RINER — On a large screen facing a computer lab classroom at Auburn Middle School on Tuesday morning were two rows, one of which shows letters in alphabetical order.
Just below the rows were arrangements of letters that appear to be randomly placed.
Jay Mathis, however, had already explained to the children behind several computers that the letters below the rows were in fact an encrypted message. The rows themselves were a key, or a tool needed for decrypting the message.
The rows and the encrypted message form what is called a shift cipher, several of which Mathis instructed students to practice on Tuesday.
One of the ciphers, for example, was a quote from poet Ogden Nash: “Happiness is having a scratch for every itch.”
The exercise was among the activities that took place at Auburn Middle this week as part of Montgomery County Public Schools’ first-ever series of cybersecurity camps.
The shift ciphers are intended to provide the students with an elementary concept of how encryption works, said Mathis, a cybersecurity teacher at Blacksburg High School.
Mathis explained to the students that encryption has ancient roots. Part of the exercise involved the showing of a video about encryption that was employed during the time of the Roman empire.
The camps, which will conclude next week at Blacksburg Middle and Christiansburg Middle schools, are part of a recent push by MCPS to increase student interest in cybersecurity, deemed to be one of the fastest growing fields.
The school district’s expansion of its cybersecurity curriculum is also part of an effort to raise interest in technically oriented fields that MCPS officials say don’t always require a four-year college degree.
MCPS currently offers cybersecurity certification in the classroom. Next year, Christiansburg High School students will join their peers at Blacksburg High School in being allowed to earn dual-enrollment credits in cybersecurity from New River Community College.
“It’s fun, I like it,” Stacy Lewis, an upcoming Auburn Middle eighth-grader, said about the camp this week.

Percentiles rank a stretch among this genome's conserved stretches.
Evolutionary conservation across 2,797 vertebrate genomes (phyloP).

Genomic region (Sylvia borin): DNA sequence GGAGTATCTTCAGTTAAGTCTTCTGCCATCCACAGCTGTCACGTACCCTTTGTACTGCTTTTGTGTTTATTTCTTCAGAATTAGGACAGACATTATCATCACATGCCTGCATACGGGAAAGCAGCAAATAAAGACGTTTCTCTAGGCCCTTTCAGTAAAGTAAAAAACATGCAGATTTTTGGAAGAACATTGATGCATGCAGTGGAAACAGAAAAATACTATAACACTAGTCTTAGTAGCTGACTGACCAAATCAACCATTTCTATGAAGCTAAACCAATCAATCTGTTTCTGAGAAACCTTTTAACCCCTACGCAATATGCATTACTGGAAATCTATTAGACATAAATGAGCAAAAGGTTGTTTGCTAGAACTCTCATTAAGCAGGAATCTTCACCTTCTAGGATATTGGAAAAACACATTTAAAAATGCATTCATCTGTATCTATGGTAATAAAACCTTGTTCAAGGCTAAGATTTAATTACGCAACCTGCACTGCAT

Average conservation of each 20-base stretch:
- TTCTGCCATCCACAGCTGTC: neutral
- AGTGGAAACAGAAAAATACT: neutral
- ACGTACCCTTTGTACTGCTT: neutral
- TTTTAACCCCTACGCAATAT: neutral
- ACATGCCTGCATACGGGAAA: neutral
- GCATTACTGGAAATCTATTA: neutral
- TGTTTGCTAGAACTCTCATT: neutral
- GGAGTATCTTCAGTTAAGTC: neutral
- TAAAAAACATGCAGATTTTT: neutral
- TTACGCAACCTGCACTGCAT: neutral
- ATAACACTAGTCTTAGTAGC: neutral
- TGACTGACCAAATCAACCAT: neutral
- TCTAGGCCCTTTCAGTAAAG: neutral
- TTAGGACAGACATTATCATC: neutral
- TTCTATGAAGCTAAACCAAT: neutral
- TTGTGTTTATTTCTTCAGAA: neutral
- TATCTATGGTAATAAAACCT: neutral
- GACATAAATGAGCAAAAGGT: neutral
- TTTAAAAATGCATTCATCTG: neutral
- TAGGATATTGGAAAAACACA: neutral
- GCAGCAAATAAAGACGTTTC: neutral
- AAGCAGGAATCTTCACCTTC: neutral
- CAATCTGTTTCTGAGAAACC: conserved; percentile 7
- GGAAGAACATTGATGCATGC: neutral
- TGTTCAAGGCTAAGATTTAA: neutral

Lewis said her favorite part about the camp was learning how to hack — or rework the code — to a game that one of Mathis’ interns, Cedric Hutchings, developed last summer.
“Because you get to see how the game was made,” she said. “But you can also change the game if you don’t like it.”
Hutchings’ game involves a 3-D character that tries to evade a mob of blue characters.
By hacking, the students were able to reprogram parts of the game and allow for things such as walking through walls, falling through floors and changing the in-game gravity.
“It’s all made by people, so it’s all fragile,” Hutchings, who will be a junior at Blacksburg High, said in reference to one of the lessons the hacking exercise aimed to convey.
The camp at Auburn Middle this week was a two-day event that took place on Monday and Tuesday.
In addition to the encryption and game hacking exercises, the students got lessons on digital citizenship and ethical behavior, Mathis said. One major focus, he said, was cyberbullying prevention.
Mathis said the students also took some lessons creating strong passwords and dealing with fake emails.
“That’s basic cybersecurity 101,” he said.
The lessons resonated with Lewis.
“It’s something we need to know how to do,” she said.
There are still a limited number of spots left at the Blacksburg Middle School and Christiansburg Middle School camps next week. To sign up, parents need to email Mark Husband at firstname.lastname@example.org.
The BMS camp is on June 24 and 25. The CMS camp is on June 26 and 27.